Re: IHC help please - brown everywhere
|From:||Paul Klosen <email@example.com>|
At 12:35 20/04/01 +0100, vous avez écrit:
>Thanks for all the help. It's cleared up quite a few things.
>I had done a pre-immune serum block before my primary antibody and i also
>did an antibody dilution series (sorry - forgot to say). I didn't think
>of blocking for biotin though - thanks.
>I did various antibody-free controls and put some slides straight into
>developer - still brown.
>I now suspect the fixative (my unfixed guts worked, but i couldn't use
>them for microscopy) or endogenous peroxidase.
>I'm still don't understand the chemical basis of the peroxidase quenching
>step (which is driving me mad). How can an enzyme be permanently quenched
>by flooding with substrate which i then wash away? I thought that enzymes
>were recyclable? How could it destroy the endogenous enzymes but not my
>conjugated enzyme when i develop it? Is the activity non-enzyme based?
>-that would then make sense?
Peroxidase is a somewhat particular enzyme. It catalyzes reactions that
involve free radical intermediates. Furthermore, its substrate is
peroxides. Free radicals and peroxides are compounds that don't go well
with proteins and enzymatic activities. Thus peroxidase "degrades"
peroxides, but during this process the enzyme denatures progressively until=20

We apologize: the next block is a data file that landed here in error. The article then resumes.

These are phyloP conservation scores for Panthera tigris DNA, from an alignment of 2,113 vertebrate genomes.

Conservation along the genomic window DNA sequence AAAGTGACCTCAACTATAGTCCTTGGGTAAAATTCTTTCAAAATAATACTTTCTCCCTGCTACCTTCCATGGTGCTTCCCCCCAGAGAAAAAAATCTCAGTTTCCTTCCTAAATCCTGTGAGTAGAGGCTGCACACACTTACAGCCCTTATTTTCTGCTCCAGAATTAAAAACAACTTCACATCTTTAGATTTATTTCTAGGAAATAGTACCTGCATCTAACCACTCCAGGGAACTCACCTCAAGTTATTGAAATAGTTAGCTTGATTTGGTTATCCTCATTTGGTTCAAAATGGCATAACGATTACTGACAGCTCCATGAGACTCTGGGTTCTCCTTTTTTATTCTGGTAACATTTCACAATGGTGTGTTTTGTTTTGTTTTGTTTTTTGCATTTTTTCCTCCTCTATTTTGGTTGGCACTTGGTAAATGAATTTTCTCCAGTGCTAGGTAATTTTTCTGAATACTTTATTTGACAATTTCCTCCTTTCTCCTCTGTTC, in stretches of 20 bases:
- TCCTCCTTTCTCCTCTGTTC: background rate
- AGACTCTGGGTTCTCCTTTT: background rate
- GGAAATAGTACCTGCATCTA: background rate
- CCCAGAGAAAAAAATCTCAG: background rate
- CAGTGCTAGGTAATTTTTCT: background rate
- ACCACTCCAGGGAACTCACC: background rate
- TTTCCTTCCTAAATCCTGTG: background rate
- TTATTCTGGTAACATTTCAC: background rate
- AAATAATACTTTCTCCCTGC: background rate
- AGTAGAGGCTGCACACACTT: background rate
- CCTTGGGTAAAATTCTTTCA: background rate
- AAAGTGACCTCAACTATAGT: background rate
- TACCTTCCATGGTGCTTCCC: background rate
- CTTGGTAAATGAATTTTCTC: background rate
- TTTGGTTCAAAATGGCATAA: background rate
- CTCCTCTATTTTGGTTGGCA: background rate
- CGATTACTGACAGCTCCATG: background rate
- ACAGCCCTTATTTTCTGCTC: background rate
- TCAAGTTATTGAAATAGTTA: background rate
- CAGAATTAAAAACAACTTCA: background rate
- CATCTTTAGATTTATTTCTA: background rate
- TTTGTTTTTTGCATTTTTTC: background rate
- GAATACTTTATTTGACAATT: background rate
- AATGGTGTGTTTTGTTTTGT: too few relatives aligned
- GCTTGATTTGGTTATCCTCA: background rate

inactive, some kind of a "suicide".
Some techniques to detect peroxidase activities without inactivating the
enzyme to fast use glucose oxidase to generate the peroxide. Glucose
oxidase generates the peroxide and is inhibited by the peroxide as soon as=20
its concentration rises. If peroxidase uses this peroxide, you couple both=20
reactions: glucose oxidase produces the peroxide, which is immediately used=20
up by peroxidase. These technique detect peroxidase much slower than
conventional techniques, but are more sensitive because the actual peroxide=20
concentration are lower and thus less prone to inactivate peroxidase.
If you have a real enzymatic peroxidase activity, you can irreversibly
inhibit this by using sodium azide. But this treatment does not abolish
some non-enymatic "pseudoperoxidase" acivities.
>Thanks so muchj for all of your answers. I've been getting lost in
>thousands of different protocols for the past few weeks and then suddenly
>got so many answers overnight!
(o -) O
Paul Klosen, PhD
CNRS UMR 7518 Neurobiologie des Fonctions Rythmiques et Saisonnieres
Universite Louis Pasteur 12, rue de l'Universite
F-67000 Strasbourg, FRANCE
Tel. 03.90.24.05.01 Fax. 03.90.24.05.28
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